Giant left ventricular saccular true aneurysm at posterobasal localization
A Gurbuz, U Yetkin, B Ozcem, N Postaci?, ? Yurekli
posterobazal, saccular, true, ventricular aneurysm
A Gurbuz, U Yetkin, B Ozcem, N Postaci?, ? Yurekli. Giant left ventricular saccular true aneurysm at posterobasal localization. The Internet Journal of Thoracic and Cardiovascular Surgery. 2008 Volume 13 Number 2.
Postinfarction ventricular aneurysms may be either true or false.In this study ,we report a case of giant left ventricular saccular true aneurysm at posterobasal localization.
“True” aneurysm is a progressive dilatation and thinning of the ventricular wall, with parietal fibrotic degeneration(1). We present a case because of the rarity of a saccular configuration of a left ventricular aneurysm.
A 49-year-old male was admitted to our Department of Cardiology with complaints of chest pain and shortness of breath. His past medical history was significant for myocardial infarction experienced 20 years ago. His transthoracic echocardiography revealed a true aneurysm located at inferobasal part of the left ventricle, with a wide neck of 32x30 mm. Subsequent coronary angiography and left ventriculography showed a large saccular aneurysm located posterobasally (Figure 1).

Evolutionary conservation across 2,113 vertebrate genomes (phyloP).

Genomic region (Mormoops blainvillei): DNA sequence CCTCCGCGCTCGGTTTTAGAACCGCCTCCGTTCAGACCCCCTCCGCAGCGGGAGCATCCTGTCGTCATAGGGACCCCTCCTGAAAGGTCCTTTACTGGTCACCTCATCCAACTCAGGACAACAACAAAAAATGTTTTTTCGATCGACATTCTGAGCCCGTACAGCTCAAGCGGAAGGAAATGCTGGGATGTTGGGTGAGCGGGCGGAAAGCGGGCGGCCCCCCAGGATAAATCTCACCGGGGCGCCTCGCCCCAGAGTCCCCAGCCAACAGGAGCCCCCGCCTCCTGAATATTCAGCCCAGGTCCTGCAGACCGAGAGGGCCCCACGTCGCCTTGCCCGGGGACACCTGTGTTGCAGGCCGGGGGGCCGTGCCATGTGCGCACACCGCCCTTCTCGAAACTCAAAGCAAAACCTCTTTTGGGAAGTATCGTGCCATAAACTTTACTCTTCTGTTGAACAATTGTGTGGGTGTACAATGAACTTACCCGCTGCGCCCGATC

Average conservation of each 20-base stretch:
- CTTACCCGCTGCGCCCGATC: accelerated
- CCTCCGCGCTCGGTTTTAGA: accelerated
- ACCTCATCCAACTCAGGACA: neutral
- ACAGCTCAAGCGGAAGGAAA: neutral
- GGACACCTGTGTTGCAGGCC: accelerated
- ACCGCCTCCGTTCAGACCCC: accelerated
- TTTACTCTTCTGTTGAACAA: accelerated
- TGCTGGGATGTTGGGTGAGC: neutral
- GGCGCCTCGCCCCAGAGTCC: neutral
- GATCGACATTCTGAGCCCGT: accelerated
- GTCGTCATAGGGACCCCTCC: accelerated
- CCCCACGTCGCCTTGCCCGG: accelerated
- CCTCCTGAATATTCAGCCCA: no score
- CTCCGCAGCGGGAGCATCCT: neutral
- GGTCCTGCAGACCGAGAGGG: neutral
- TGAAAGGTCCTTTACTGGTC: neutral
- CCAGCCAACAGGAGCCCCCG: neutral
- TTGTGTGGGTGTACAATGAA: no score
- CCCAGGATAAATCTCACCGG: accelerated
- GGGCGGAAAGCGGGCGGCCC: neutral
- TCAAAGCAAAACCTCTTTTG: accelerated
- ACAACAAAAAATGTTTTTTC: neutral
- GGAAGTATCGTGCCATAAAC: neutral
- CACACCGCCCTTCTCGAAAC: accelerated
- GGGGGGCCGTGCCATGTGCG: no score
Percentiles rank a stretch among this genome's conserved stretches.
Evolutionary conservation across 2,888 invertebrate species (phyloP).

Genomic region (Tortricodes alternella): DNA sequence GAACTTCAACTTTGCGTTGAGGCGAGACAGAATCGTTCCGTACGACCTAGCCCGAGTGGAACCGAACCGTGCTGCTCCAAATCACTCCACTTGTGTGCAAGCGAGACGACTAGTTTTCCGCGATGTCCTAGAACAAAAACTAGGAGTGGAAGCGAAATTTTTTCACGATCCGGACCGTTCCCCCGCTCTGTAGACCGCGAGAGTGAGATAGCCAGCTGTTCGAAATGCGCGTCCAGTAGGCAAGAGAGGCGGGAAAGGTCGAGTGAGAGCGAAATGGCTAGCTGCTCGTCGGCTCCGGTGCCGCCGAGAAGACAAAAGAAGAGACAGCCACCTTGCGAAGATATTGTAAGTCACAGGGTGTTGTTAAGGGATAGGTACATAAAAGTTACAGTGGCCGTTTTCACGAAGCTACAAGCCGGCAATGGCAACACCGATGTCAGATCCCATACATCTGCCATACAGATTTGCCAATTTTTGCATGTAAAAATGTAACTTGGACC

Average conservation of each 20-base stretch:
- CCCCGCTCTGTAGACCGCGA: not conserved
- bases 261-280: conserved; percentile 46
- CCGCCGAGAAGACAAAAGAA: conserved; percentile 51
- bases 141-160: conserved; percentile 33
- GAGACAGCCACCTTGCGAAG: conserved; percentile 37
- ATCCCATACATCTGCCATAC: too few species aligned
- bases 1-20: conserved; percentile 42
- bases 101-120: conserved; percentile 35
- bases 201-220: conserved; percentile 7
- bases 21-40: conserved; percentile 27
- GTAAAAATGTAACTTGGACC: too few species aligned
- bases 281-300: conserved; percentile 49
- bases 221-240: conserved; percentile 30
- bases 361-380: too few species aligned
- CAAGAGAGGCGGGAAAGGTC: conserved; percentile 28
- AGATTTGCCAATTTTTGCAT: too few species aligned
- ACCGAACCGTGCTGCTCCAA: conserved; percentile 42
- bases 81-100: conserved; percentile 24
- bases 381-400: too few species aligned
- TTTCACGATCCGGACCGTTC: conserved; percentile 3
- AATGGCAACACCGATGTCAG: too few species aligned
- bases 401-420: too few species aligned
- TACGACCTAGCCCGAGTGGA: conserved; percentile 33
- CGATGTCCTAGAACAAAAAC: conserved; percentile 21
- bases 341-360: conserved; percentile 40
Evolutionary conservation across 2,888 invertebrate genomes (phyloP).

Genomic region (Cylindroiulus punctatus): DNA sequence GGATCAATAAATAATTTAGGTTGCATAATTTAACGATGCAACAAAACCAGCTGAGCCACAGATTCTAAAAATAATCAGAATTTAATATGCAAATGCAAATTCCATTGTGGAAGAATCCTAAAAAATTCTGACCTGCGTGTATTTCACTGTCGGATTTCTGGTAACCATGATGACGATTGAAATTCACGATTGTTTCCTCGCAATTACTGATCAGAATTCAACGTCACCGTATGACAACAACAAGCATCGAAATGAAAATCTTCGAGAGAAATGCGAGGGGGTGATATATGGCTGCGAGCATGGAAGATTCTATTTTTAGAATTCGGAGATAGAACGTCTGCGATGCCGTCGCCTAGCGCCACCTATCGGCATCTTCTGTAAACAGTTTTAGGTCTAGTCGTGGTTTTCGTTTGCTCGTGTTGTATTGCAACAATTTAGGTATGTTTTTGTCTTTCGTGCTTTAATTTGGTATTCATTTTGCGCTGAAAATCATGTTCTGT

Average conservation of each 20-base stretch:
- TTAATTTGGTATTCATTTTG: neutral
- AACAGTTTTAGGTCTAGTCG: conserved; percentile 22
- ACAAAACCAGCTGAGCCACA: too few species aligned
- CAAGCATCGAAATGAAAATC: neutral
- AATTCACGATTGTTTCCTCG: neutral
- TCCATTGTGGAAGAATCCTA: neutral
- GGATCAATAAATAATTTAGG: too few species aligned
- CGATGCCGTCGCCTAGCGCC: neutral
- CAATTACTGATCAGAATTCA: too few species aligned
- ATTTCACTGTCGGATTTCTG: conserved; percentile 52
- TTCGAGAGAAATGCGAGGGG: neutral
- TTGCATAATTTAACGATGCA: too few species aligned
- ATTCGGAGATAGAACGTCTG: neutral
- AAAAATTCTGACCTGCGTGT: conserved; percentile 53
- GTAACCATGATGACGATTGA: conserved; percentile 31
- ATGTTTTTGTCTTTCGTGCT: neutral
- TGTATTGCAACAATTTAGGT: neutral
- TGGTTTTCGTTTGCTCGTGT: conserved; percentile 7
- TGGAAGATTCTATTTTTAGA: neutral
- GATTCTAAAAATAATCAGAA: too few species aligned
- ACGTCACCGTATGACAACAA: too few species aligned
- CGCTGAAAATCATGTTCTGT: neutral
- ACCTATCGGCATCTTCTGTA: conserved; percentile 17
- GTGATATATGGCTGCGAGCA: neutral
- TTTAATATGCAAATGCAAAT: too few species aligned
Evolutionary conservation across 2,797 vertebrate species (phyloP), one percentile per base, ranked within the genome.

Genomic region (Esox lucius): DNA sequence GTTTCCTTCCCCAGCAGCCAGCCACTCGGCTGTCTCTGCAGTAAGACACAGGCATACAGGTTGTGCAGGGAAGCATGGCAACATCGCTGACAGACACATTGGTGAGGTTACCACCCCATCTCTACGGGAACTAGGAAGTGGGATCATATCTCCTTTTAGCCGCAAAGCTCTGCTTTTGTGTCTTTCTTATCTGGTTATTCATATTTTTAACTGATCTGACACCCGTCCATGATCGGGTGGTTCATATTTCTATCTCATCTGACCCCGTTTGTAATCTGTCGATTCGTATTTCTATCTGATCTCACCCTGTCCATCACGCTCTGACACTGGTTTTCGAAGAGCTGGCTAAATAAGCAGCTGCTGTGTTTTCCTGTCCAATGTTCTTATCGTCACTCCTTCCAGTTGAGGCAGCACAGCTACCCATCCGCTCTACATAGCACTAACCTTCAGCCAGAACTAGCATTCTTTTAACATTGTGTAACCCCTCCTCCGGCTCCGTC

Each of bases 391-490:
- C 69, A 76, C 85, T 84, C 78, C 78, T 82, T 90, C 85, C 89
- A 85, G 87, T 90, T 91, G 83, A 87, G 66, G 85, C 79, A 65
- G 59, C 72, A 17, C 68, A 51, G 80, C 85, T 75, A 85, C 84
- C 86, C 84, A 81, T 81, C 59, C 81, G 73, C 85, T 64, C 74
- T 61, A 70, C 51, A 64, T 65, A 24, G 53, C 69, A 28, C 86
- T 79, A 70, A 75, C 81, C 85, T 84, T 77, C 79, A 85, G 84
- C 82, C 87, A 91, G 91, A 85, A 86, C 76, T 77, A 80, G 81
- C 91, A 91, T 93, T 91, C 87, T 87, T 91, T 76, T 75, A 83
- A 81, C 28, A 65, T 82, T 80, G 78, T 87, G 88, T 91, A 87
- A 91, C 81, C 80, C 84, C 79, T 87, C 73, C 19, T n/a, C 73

Our case was taken to the operating room with ongoing symptoms and known large left ventricular aneurysm. His heart was elevated upwards and to the right, exposing the aneurysmal sac completely (Figure 2).
Then, a longitidunal incision was made to open the aneurysmal sac. A large amount of thrombus material was observed within the aneurysmal cavity with a sac orifice of 2.5 cm in diameter. Thrombotic material was then removed (Figure 3).
A polytetrafluoroethylene (Goretex®,W.L.Gore&Associates,AH1382-ML1) patch was placed according to endoventricular circular patch plasty technique to repair the saccular orifice, without disrupting the ventricular geometry (Figure 4).
Surrounding aneurysmal tissue walls were sutured linearly with teflon felts to cover the patch. Postoperative histopathologic investigations confirmed a true aneurysm. Transthoracic echocardiography showed a rise in left ventricular ejection fraction from 45% to 55% (Figure 5).
A true aneurysm is thinning of the left ventricular wall as a consequence of progressive ventricular dilation due to fibrotic degeneration. Five-year survival rate is about 8-12% with medical therapy, whereas it reaches 75-90% with surgical correction (2,3). Endoventricular circular patch-plasty is a safe technique used for repair of left ventricular aneurysms with low mortality- and morbidity rates. This technique provides both hemodynamic improvement and, in long term, a better functional capacity(4,5).